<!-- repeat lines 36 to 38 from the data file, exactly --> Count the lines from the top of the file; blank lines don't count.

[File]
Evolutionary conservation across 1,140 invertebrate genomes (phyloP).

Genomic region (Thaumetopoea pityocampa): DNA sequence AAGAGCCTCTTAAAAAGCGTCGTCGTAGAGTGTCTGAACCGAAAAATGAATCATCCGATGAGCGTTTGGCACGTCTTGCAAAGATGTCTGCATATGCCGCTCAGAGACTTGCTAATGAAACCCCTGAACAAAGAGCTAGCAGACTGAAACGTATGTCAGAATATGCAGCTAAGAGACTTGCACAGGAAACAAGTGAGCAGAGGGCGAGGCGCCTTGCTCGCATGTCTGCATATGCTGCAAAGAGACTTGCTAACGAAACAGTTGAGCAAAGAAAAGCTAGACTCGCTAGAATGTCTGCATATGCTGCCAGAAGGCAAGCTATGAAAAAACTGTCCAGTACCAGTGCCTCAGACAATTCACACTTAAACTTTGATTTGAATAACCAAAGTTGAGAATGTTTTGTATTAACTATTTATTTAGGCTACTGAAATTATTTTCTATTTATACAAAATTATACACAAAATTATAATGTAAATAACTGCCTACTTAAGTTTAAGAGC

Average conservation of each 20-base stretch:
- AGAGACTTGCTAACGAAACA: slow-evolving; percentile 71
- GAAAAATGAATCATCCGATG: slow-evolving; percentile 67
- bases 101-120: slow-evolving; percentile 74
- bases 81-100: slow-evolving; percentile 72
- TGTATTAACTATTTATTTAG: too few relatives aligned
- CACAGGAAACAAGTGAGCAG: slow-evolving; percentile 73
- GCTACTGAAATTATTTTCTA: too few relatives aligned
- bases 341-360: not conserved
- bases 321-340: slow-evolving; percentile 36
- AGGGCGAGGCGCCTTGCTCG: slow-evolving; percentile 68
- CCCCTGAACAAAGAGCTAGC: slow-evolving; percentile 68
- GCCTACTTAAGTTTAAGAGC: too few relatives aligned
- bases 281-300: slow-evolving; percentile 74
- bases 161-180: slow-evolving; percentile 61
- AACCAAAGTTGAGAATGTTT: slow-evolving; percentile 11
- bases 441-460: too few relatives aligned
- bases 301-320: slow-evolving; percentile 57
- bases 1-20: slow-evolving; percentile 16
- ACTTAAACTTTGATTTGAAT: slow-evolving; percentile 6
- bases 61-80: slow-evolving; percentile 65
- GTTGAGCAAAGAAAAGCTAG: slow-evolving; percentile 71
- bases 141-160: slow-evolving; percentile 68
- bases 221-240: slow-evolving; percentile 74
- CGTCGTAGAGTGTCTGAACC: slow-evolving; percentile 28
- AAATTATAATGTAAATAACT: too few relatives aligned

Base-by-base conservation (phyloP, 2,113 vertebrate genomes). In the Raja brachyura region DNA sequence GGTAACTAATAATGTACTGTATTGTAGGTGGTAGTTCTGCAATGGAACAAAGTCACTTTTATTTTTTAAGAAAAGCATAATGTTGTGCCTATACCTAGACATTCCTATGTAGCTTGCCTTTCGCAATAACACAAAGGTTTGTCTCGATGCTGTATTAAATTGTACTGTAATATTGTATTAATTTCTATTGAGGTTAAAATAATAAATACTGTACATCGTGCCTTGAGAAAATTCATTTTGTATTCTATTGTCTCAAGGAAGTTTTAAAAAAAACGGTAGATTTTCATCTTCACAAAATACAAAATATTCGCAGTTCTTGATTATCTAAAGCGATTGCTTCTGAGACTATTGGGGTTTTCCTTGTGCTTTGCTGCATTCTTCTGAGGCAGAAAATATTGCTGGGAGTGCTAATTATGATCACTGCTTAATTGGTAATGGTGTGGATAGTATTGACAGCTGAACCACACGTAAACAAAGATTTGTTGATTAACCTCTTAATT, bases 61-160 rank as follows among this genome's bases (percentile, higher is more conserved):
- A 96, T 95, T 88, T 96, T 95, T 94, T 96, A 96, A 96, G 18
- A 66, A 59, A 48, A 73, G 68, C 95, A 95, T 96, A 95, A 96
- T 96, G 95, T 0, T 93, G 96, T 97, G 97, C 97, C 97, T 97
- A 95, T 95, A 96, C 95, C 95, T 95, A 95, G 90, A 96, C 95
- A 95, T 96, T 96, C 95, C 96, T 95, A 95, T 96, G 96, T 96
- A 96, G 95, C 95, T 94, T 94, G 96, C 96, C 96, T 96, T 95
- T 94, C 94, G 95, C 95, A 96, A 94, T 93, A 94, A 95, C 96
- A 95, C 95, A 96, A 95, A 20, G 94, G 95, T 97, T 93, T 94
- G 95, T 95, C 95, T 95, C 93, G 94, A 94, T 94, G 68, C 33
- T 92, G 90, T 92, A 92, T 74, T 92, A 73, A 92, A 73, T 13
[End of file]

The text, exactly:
- T 94, C 94, G 95, C 95, A 96, A 94, T 93, A 94, A 95, C 96
- A 95, C 95, A 96, A 95, A 20, G 94, G 95, T 97, T 93, T 94
- G 95, T 95, C 95, T 95, C 93, G 94, A 94, T 94, G 68, C 33